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In 1894 the younger daughter of Nathaniel Hawthorne, Rose Hawthorne Lathrop, located in a three-room flat on the lower east side of New York in order to help the poor who were suffering from incurable cancer. She took a few patients to live in the apartment with her, received others into her home in order to dress their lesions, and visited many more in their own homes. Such was the beginning of a work that filled the remainder of her life. This book is the story of her service. Mrs. Lathrop's hope that her work would extend to other cities is being partially realized at present with the opening in Philadelphia of a similar home. The author writes of Mother Alphonsa from knowledge gained by association with her in this work. He also includes parts of Mother Alphonsa's diary and letters. Nathaniel Hawthorne, her father, visited in this home, as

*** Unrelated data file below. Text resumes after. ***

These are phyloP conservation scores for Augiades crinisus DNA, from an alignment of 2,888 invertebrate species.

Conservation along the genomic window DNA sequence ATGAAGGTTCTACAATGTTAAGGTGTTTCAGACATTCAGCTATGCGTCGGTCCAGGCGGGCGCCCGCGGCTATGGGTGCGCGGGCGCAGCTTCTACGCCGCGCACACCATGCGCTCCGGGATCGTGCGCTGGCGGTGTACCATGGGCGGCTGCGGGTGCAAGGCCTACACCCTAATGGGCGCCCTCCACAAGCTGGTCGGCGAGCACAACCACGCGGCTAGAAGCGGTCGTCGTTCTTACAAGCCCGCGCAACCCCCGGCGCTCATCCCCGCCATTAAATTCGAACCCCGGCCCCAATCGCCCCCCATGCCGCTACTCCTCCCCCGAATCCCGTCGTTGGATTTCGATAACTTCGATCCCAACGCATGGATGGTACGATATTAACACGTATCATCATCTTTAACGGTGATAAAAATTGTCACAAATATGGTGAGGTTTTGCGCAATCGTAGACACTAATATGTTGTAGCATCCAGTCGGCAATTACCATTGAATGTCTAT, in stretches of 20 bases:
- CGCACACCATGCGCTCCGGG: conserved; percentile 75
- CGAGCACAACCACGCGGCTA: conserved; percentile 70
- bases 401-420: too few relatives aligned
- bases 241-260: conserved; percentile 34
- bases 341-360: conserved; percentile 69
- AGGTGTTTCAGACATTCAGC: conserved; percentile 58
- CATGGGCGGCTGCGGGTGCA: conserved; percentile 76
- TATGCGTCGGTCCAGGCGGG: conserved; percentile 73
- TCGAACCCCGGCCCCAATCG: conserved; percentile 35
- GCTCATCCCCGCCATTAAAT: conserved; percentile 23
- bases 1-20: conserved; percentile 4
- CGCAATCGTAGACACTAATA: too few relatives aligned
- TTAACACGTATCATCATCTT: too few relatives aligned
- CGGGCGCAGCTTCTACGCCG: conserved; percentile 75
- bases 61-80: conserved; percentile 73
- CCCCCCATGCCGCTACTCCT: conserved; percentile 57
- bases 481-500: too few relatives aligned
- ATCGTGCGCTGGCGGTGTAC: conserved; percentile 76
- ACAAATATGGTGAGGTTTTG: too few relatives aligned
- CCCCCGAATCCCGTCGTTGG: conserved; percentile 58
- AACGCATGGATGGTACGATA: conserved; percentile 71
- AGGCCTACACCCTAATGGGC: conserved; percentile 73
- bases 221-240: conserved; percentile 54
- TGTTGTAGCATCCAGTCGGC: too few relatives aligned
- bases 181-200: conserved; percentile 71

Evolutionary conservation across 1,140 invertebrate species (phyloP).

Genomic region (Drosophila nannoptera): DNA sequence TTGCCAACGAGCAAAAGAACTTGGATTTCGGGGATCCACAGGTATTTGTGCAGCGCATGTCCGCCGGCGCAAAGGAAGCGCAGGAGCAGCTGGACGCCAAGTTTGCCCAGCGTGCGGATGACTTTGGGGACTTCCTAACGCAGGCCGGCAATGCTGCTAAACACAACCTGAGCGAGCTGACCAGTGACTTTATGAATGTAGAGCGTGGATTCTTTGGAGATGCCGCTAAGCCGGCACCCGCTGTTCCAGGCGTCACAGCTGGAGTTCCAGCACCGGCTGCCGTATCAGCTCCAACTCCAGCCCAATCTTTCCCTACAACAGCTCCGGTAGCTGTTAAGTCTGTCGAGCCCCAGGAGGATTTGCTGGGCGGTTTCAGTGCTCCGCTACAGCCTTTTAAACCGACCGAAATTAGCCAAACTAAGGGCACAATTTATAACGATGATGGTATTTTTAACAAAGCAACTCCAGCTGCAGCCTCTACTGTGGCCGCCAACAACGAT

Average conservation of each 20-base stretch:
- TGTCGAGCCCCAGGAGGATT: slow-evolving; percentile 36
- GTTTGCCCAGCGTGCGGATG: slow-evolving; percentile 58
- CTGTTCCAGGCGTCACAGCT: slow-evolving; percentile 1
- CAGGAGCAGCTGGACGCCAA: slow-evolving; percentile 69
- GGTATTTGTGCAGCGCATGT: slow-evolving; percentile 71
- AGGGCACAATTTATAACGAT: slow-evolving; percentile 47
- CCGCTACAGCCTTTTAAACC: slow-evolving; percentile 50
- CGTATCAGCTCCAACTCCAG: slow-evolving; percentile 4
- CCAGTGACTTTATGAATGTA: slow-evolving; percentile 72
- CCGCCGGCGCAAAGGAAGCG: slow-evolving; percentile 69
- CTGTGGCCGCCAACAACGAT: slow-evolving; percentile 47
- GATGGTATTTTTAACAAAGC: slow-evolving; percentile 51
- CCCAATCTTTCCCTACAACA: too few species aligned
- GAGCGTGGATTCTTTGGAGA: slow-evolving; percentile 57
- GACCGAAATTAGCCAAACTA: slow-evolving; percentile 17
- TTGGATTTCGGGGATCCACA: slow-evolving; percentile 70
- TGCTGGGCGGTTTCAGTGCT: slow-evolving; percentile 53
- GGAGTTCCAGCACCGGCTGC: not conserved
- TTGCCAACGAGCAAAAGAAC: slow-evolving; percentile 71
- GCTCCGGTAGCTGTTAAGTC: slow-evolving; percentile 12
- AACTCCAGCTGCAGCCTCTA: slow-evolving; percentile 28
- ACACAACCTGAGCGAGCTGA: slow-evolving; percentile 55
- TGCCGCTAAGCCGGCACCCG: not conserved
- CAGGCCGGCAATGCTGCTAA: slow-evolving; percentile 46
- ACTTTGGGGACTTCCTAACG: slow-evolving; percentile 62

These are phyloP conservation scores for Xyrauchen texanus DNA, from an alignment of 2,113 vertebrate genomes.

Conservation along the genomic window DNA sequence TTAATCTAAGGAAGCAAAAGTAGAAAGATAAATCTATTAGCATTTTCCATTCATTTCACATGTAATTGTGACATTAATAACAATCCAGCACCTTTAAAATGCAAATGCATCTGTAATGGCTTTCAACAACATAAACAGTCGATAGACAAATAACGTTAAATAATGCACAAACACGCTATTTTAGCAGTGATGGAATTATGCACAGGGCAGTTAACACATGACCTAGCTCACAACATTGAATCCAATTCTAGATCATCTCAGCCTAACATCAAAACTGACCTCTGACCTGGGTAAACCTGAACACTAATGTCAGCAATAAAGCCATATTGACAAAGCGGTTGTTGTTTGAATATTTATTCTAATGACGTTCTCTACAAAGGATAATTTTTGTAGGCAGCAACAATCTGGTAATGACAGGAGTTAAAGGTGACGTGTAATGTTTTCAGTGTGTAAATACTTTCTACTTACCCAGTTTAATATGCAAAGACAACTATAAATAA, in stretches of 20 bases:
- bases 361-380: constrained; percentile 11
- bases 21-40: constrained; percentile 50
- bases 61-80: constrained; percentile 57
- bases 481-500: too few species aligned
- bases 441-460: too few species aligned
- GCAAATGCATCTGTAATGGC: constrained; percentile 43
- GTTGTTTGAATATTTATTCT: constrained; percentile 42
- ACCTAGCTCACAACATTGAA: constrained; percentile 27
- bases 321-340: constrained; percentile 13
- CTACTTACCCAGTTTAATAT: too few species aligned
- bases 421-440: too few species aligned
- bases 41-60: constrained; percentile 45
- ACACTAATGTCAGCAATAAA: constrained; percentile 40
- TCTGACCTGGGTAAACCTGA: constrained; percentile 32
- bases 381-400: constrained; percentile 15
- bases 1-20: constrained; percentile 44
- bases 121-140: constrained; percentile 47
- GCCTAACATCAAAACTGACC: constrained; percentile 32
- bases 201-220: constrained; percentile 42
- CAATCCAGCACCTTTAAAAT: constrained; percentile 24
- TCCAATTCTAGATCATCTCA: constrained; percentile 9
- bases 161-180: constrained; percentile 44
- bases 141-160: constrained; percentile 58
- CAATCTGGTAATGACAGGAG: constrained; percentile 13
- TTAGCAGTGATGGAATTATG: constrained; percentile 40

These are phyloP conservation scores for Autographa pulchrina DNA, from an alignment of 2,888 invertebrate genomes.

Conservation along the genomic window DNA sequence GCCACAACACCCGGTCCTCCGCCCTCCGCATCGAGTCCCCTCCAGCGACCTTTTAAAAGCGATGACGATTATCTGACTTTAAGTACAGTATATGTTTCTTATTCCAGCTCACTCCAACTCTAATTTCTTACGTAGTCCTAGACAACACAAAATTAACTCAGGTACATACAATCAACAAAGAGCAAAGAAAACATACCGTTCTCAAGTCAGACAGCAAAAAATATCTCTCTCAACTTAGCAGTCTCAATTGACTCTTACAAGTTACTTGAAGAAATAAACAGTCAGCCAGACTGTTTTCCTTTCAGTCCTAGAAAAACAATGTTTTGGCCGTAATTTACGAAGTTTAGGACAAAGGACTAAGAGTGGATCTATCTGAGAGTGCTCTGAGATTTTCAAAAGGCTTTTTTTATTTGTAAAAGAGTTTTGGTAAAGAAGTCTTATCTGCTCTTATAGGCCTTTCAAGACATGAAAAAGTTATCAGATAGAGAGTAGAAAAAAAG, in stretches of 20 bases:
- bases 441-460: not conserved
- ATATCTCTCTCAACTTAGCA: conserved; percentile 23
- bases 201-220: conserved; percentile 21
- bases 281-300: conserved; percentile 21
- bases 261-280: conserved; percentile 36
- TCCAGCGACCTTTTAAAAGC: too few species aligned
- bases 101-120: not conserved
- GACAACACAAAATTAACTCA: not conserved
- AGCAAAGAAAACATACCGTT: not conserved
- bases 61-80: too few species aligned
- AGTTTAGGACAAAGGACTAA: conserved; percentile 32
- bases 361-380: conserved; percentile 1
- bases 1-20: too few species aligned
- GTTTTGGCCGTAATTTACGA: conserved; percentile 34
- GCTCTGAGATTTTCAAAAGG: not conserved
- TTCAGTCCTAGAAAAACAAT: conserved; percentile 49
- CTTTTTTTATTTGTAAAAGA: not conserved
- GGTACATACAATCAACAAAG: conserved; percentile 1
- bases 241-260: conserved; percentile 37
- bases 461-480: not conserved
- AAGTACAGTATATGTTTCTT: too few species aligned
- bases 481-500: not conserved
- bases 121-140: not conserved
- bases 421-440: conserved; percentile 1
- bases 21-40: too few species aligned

Mother Alphonsa: Rose Hawthorne Lathrop. JAMA. 1931;96(8):637. doi:10.1001/jama.1931.02720340067038
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